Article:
138 Jean Johnson, You Can't Do It Alone: A Communications and Engagement Manual for School Leaders Committed to Reform (Lanham, Md.: R&L Education, 2012); Thomas M. Smith and Richard M. Ingersoll, “What Are the Effects of Induction and Mentoring on Beginning Teacher Turnover?,” American Educational Research Journal 41, no. 3 (2004): 705–06; Kraft and Papay, “Professional Environments,” 2014, 478.
139 Blase and Blase, “Principals’ Instructional Leadership,” 1999, 359.
140 Roger Goddard, Yvonne Goddard, Eun Sook Kim and Robert Miller, “A Theoretical and Empirical Analysis of the Roles of Instructional Leadership, Teacher Collaboration, and Collective Efficacy Beliefs in Support of Student Learning,” American Journal of Education 121, no. 4 (2015): 501–30, http://eric.ed.gov/?q=yvonne+goddard&id=EJ1102657.
141 Cynthia E. Coburn and Jennifer Lin Russell, “District Policy and Teachers’ Social Networks,” Educational Evaluation and Policy Analysis 30, no. 3 (2008): 203–35; Paul Cobb and Kay McClain, “The Collective Mediation of a High-Stakes Accountability Program: Communities and Networks of Practice,” Mind, Culture, and Activity 13 (2006): 80–100.
142 Nicole Louie and Na’ilah Suad Nasir, “Derailed at Railside,” in Na’ilah Suad Nasir, Carlos Cabana, Barbara Shreve et al., eds., Mathematics for Equity: A Framework for Successful Practice (New York: Teachers College Press, 2014): 187–207.
143 Ibid., 198.
144 Ibid., 192.
145 Amanda Datnow, “Collaboration and Contrived Collegiality: Revisiting Hargreaves in the Age of Accountability,” Journal of Educational Change 12, no. 2 (2011): 148.
146 Andy Hargreaves, “The Emotional Geographies of Teachers’ Relations with Colleagues,” International Journal of Educational Research 35, no. 5 (2001): 503–04.
147 Sawyer and Rimm‐Kaufman, “Teacher Collaboration in the Context of the Responsive Classroom Approach,” 2007, 230, 238.
148 Ibid., 238–39.
149 Datnow, “Collaboration and Contrived Collegiality,” 2011, 156.

Section 5: How do schools make time for teachers to collaborate?

150 Mary Anne Raywid, “Finding Time for Collaboration,” Educational Leadership 51 (1993): 30; U.S. Department of Education, “Great Teachers and Great Leaders” (Washington, DC: U.S. Department of Education, 2010), accessed February 11, 2016, http://ed.gov/policy/elsec/leg/blueprint/great-teachers-great-leaders.pdf, 3, 7; Richard DuFour, “What Is a ‘Professional Learning Community’?” Educational Leadership 61, no. 8 (2004): 4, 5; Matthew A. Kraft, John P. Papay, Megin Charner-Laird et al., “Educating Amidst Uncertainty: The Organizational Supports Teachers Need to Serve Students in High-Poverty, Urban Schools,” Educational Administration Quarterly 51, no. 5 (2015): 767, 784.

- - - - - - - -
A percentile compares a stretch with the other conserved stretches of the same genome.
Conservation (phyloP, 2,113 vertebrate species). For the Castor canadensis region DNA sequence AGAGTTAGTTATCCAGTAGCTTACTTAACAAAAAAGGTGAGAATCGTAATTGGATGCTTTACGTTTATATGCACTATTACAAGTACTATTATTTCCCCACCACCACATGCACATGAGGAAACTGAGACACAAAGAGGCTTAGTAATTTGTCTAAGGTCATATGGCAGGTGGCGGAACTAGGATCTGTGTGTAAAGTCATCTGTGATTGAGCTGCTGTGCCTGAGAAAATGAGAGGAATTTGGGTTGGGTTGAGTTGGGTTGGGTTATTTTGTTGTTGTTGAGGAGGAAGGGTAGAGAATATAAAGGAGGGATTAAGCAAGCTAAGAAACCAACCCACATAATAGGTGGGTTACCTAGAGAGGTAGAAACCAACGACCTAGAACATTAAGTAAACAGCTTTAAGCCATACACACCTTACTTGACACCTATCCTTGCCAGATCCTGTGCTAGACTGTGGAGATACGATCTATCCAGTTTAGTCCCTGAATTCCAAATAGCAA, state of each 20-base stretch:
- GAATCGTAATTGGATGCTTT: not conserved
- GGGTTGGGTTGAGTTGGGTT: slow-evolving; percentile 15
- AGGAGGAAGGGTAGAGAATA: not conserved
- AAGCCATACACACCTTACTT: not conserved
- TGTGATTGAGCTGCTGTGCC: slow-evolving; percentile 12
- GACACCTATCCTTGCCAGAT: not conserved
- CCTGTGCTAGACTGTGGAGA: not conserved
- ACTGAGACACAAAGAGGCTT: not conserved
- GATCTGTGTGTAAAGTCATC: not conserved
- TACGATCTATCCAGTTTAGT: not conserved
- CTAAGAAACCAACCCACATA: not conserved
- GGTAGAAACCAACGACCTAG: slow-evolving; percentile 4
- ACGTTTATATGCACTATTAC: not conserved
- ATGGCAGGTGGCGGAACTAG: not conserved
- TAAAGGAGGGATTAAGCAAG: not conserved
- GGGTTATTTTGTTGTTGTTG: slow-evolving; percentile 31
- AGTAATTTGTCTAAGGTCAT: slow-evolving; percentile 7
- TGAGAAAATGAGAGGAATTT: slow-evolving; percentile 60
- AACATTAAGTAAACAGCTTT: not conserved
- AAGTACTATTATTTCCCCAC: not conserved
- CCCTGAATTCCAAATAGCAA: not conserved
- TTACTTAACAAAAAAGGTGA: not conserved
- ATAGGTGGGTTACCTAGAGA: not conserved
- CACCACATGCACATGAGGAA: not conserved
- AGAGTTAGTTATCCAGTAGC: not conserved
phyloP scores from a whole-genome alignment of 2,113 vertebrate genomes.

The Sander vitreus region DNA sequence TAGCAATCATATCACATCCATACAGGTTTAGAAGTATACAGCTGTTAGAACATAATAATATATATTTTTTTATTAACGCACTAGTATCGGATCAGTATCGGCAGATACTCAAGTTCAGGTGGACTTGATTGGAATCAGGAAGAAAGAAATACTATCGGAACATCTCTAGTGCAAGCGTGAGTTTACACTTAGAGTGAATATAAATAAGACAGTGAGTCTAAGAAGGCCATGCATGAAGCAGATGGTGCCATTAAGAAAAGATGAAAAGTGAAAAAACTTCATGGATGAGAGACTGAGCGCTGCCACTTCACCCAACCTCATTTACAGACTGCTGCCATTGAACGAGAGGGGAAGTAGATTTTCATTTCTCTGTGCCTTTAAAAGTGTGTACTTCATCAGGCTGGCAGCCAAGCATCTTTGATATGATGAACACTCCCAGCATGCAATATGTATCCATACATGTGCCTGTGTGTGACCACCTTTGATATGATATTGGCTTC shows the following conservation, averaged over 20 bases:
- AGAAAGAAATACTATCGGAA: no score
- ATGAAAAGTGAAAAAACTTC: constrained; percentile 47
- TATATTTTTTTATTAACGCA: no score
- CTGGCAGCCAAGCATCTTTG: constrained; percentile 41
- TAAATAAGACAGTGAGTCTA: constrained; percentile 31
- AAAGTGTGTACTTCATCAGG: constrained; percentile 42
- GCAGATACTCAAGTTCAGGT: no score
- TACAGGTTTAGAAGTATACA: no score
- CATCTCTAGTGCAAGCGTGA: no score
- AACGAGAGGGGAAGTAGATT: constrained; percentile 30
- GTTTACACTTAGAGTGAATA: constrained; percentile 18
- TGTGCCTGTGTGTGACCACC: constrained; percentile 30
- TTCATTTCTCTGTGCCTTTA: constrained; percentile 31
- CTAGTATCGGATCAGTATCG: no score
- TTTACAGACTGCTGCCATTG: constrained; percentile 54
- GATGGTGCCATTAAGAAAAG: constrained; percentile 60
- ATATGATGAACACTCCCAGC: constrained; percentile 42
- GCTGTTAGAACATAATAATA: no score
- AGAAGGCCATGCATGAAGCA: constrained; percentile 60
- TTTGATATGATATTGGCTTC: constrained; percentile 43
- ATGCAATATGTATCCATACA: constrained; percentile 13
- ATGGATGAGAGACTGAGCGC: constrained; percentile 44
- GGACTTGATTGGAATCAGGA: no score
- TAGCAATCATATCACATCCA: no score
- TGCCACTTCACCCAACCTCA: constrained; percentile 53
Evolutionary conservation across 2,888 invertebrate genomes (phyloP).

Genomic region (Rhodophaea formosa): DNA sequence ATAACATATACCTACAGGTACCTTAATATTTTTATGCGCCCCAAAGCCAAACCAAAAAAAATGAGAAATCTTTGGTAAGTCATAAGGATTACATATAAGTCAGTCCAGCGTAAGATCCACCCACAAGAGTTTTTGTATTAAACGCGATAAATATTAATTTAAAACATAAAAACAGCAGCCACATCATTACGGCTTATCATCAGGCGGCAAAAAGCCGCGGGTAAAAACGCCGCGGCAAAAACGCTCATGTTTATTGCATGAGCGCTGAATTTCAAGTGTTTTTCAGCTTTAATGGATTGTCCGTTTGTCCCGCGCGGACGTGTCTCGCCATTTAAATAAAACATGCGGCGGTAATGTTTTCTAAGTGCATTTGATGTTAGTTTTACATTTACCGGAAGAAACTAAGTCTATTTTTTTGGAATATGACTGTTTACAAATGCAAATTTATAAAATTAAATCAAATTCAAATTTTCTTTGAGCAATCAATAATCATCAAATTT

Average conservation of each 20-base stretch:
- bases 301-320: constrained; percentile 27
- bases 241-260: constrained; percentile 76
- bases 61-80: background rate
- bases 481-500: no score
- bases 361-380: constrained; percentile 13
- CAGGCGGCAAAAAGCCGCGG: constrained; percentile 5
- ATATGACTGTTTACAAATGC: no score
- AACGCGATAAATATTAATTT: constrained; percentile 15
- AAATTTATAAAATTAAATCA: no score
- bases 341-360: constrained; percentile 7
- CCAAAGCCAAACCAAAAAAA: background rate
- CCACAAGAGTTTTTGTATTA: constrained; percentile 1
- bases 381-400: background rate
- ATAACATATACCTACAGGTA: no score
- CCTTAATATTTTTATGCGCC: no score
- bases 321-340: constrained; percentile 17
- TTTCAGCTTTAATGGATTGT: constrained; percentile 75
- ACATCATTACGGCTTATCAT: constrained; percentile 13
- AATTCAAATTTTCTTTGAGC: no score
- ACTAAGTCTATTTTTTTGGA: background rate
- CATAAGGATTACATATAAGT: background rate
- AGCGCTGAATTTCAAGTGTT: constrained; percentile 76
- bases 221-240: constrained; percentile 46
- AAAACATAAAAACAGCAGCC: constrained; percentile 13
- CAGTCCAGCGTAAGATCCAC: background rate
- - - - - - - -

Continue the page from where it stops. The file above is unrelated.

151 David Piercey, “Why Don’t Teachers Collaborate? A Leadership Conundrum,” Phi Delta Kappan 92, no. 1 (2010): 4; L. Brook E. Sawyer and Sara E. Rimm‐Kaufman, “Teacher Collaboration in the Context of the Responsive Classroom Approach,” Teachers and Teaching: Theory and Practice 13, no. 3 (2007): 228.
152 Helen F. Ladd, “Teachers’ Perceptions of Their Working Conditions: How Predictive of Policy-Relevant Outcomes?” Working Paper 33 (Washington, DC: National Center for Analysis of Longitudinal Data in Education Research, 2009), cited in Matthew A. Kraft and John P. Papay, “Can Professional Environments in Schools Promote Teacher Development? Explaining Heterogeneity in Returns to Teaching Experience,” Educational Evaluation and Policy Analysis 36, no. 4 (2014): 478.
153 Thomas M. Smith and Richard M. Ingersoll, “What Are the Effects of Induction and Mentoring on Beginning Teacher Turnover?” American Educational Research Journal 41, no. 3 (2004): 703, 706.
154 Joseph Blase and Jo Blase, “Principals’ Instructional Leadership and Teacher Development: Teachers’ Perspectives,” Educational Administration Quarterly 35, no. 3 (1999): 364; Anthony S. Bryk, Eric Camburn, and Karen Seashore Louis, “Professional Community in Chicago Elementary Schools: Facilitating Factors and Organizational Consequences,” Educational Administration Quarterly 35, no. 5 (1999): 757; Hanna Shachar and Haddas Shmuelevitz, “Implementing Cooperative Learning, Teacher Collaboration and Teachers’ Sense of Efficacy in Heterogeneous Junior High Schools,” Contemporary Educational Psychology 22, no. 1 (1997): 58; Richard DuFour, “In the Right Context,” Journal of Staff Development 22, no. 1 (2001): 15.
155 Patti L. Chance and Susan N. Segura, “A Rural High School’s Collaborative Approach to School Improvement,” Journal of Research in Rural Education (Online) 24, no. 5 (2009): 1, http://jrre.vmhost.psu.edu/wp-content/uploads/2014/02/24-5.pdf.
156 Raywid, “Finding Time for Collaboration,” 1993, 32.
157 Ibid., 31.
158 Amanda Datnow, “Collaboration and Contrived Collegiality: Revisiting Hargreaves in the Age of Accountability,” Journal of Educational Change 12, no. 2 (2011): 152; Thomas H. Levine and Alan S. Marcus, “Closing the Achievement Gap Through Teacher Collaboration: Facilitating Multiple Trajectories of Teacher Learning,” Journal of Advanced Academics 19, no. 1 (2007): 126.
159 Datnow, “Collaboration and Contrived Collegiality,” 2011, 152.
160 Ibid.
161 Kraft et al., “Educating Amidst Uncertainty,” 2015, 15; Joseph Vincente, “Collaboration Is the Way We Work, Not an 'Activity,’” Shanker Institute blog, March 29, 2016, http://www.shankerinstitute.org/blog/vincente.
162 William M. Saunders, Claude N. Goldenberg and Ronald Gallimore, “Increasing Achievement by Focusing Grade-Level Teams on Improving Classroom Learning: A Prospective, Quasi-Experimental Study of Title I Schools,” American Educational Research Journal 46, no. 4 (2009): 1010, 1019, 1026, 1028.




We want to hear from you! STAY CONNECTED